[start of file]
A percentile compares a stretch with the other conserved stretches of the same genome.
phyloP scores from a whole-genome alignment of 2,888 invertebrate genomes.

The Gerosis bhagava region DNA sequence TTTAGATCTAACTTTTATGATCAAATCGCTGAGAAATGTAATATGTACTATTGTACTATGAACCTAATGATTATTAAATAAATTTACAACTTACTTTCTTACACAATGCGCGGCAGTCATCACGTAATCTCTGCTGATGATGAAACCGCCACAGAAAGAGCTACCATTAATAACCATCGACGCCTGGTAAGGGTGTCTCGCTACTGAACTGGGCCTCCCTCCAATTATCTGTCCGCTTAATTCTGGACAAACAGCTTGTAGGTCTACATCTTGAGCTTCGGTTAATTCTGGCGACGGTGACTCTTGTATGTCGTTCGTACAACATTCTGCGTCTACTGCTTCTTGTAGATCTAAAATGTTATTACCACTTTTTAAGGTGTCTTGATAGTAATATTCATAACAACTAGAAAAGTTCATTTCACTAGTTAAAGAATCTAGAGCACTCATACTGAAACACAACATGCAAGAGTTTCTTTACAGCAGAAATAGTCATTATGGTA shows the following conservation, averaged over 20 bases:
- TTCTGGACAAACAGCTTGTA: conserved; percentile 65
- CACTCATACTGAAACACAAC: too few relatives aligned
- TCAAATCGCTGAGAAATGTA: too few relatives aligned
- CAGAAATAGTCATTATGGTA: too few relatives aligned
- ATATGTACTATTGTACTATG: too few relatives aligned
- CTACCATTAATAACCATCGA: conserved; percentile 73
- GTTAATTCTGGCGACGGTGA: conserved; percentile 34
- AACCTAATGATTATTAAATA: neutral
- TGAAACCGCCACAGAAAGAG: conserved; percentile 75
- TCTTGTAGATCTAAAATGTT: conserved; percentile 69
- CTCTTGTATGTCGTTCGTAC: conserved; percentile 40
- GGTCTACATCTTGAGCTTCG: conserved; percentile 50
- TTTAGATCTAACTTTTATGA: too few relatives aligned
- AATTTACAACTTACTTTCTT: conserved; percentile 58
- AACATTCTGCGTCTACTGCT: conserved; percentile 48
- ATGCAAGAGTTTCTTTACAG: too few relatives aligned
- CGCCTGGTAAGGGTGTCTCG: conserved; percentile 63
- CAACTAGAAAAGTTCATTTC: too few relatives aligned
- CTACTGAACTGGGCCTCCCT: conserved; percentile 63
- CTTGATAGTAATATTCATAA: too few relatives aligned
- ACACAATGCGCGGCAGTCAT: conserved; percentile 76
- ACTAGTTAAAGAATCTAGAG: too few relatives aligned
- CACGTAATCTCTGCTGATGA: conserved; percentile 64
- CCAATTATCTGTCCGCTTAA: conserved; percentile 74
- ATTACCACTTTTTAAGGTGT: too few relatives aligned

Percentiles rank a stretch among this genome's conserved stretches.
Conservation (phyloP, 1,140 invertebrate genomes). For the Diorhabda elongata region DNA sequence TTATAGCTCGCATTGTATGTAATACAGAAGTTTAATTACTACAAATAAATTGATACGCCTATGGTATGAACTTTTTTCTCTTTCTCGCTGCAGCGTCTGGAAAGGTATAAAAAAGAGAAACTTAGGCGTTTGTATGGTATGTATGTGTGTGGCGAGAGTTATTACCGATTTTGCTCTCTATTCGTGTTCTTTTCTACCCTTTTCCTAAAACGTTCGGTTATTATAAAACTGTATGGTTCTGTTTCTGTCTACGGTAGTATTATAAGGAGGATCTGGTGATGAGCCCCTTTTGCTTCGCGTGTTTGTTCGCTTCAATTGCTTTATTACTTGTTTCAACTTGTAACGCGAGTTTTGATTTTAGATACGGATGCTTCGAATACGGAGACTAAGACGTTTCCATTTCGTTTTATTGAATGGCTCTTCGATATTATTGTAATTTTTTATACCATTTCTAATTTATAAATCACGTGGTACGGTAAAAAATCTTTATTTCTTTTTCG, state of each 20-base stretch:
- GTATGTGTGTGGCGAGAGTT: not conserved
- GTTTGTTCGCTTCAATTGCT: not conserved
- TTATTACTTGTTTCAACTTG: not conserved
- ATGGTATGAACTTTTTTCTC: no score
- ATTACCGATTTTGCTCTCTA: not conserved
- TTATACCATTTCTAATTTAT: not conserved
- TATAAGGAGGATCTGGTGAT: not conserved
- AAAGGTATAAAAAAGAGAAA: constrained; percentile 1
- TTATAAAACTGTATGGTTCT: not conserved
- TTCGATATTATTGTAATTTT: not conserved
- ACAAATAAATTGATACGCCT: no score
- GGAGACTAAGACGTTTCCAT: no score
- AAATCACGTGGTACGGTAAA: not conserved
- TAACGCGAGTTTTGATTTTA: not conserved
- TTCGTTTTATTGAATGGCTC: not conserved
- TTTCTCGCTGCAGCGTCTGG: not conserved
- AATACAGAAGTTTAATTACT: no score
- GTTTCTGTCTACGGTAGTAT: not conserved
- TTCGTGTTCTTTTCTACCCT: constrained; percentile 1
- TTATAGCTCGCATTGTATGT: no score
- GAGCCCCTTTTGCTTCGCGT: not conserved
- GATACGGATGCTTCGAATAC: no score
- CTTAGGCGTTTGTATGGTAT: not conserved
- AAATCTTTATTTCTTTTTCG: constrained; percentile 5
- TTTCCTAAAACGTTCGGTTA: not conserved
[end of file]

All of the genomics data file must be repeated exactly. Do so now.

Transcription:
A percentile compares a stretch with the other conserved stretches of the same genome.
phyloP scores from a whole-genome alignment of 2,888 invertebrate genomes.

The Gerosis bhagava region DNA sequence TTTAGATCTAACTTTTATGATCAAATCGCTGAGAAATGTAATATGTACTATTGTACTATGAACCTAATGATTATTAAATAAATTTACAACTTACTTTCTTACACAATGCGCGGCAGTCATCACGTAATCTCTGCTGATGATGAAACCGCCACAGAAAGAGCTACCATTAATAACCATCGACGCCTGGTAAGGGTGTCTCGCTACTGAACTGGGCCTCCCTCCAATTATCTGTCCGCTTAATTCTGGACAAACAGCTTGTAGGTCTACATCTTGAGCTTCGGTTAATTCTGGCGACGGTGACTCTTGTATGTCGTTCGTACAACATTCTGCGTCTACTGCTTCTTGTAGATCTAAAATGTTATTACCACTTTTTAAGGTGTCTTGATAGTAATATTCATAACAACTAGAAAAGTTCATTTCACTAGTTAAAGAATCTAGAGCACTCATACTGAAACACAACATGCAAGAGTTTCTTTACAGCAGAAATAGTCATTATGGTA shows the following conservation, averaged over 20 bases:
- TTCTGGACAAACAGCTTGTA: conserved; percentile 65
- CACTCATACTGAAACACAAC: too few relatives aligned
- TCAAATCGCTGAGAAATGTA: too few relatives aligned
- CAGAAATAGTCATTATGGTA: too few relatives aligned
- ATATGTACTATTGTACTATG: too few relatives aligned
- CTACCATTAATAACCATCGA: conserved; percentile 73
- GTTAATTCTGGCGACGGTGA: conserved; percentile 34
- AACCTAATGATTATTAAATA: neutral
- TGAAACCGCCACAGAAAGAG: conserved; percentile 75
- TCTTGTAGATCTAAAATGTT: conserved; percentile 69
- CTCTTGTATGTCGTTCGTAC: conserved; percentile 40
- GGTCTACATCTTGAGCTTCG: conserved; percentile 50
- TTTAGATCTAACTTTTATGA: too few relatives aligned
- AATTTACAACTTACTTTCTT: conserved; percentile 58
- AACATTCTGCGTCTACTGCT: conserved; percentile 48
- ATGCAAGAGTTTCTTTACAG: too few relatives aligned
- CGCCTGGTAAGGGTGTCTCG: conserved; percentile 63
- CAACTAGAAAAGTTCATTTC: too few relatives aligned
- CTACTGAACTGGGCCTCCCT: conserved; percentile 63
- CTTGATAGTAATATTCATAA: too few relatives aligned
- ACACAATGCGCGGCAGTCAT: conserved; percentile 76
- ACTAGTTAAAGAATCTAGAG: too few relatives aligned
- CACGTAATCTCTGCTGATGA: conserved; percentile 64
- CCAATTATCTGTCCGCTTAA: conserved; percentile 74
- ATTACCACTTTTTAAGGTGT: too few relatives aligned

Percentiles rank a stretch among this genome's conserved stretches.
Conservation (phyloP, 1,140 invertebrate genomes). For the Diorhabda elongata region DNA sequence TTATAGCTCGCATTGTATGTAATACAGAAGTTTAATTACTACAAATAAATTGATACGCCTATGGTATGAACTTTTTTCTCTTTCTCGCTGCAGCGTCTGGAAAGGTATAAAAAAGAGAAACTTAGGCGTTTGTATGGTATGTATGTGTGTGGCGAGAGTTATTACCGATTTTGCTCTCTATTCGTGTTCTTTTCTACCCTTTTCCTAAAACGTTCGGTTATTATAAAACTGTATGGTTCTGTTTCTGTCTACGGTAGTATTATAAGGAGGATCTGGTGATGAGCCCCTTTTGCTTCGCGTGTTTGTTCGCTTCAATTGCTTTATTACTTGTTTCAACTTGTAACGCGAGTTTTGATTTTAGATACGGATGCTTCGAATACGGAGACTAAGACGTTTCCATTTCGTTTTATTGAATGGCTCTTCGATATTATTGTAATTTTTTATACCATTTCTAATTTATAAATCACGTGGTACGGTAAAAAATCTTTATTTCTTTTTCG, state of each 20-base stretch:
- GTATGTGTGTGGCGAGAGTT: not conserved
- GTTTGTTCGCTTCAATTGCT: not conserved
- TTATTACTTGTTTCAACTTG: not conserved
- ATGGTATGAACTTTTTTCTC: no score
- ATTACCGATTTTGCTCTCTA: not conserved
- TTATACCATTTCTAATTTAT: not conserved
- TATAAGGAGGATCTGGTGAT: not conserved
- AAAGGTATAAAAAAGAGAAA: constrained; percentile 1
- TTATAAAACTGTATGGTTCT: not conserved
- TTCGATATTATTGTAATTTT: not conserved
- ACAAATAAATTGATACGCCT: no score
- GGAGACTAAGACGTTTCCAT: no score
- AAATCACGTGGTACGGTAAA: not conserved
- TAACGCGAGTTTTGATTTTA: not conserved
- TTCGTTTTATTGAATGGCTC: not conserved
- TTTCTCGCTGCAGCGTCTGG: not conserved
- AATACAGAAGTTTAATTACT: no score
- GTTTCTGTCTACGGTAGTAT: not conserved
- TTCGTGTTCTTTTCTACCCT: constrained; percentile 1
- TTATAGCTCGCATTGTATGT: no score
- GAGCCCCTTTTGCTTCGCGT: not conserved
- GATACGGATGCTTCGAATAC: no score
- CTTAGGCGTTTGTATGGTAT: not conserved
- AAATCTTTATTTCTTTTTCG: constrained; percentile 5
- TTTCCTAAAACGTTCGGTTA: not conserved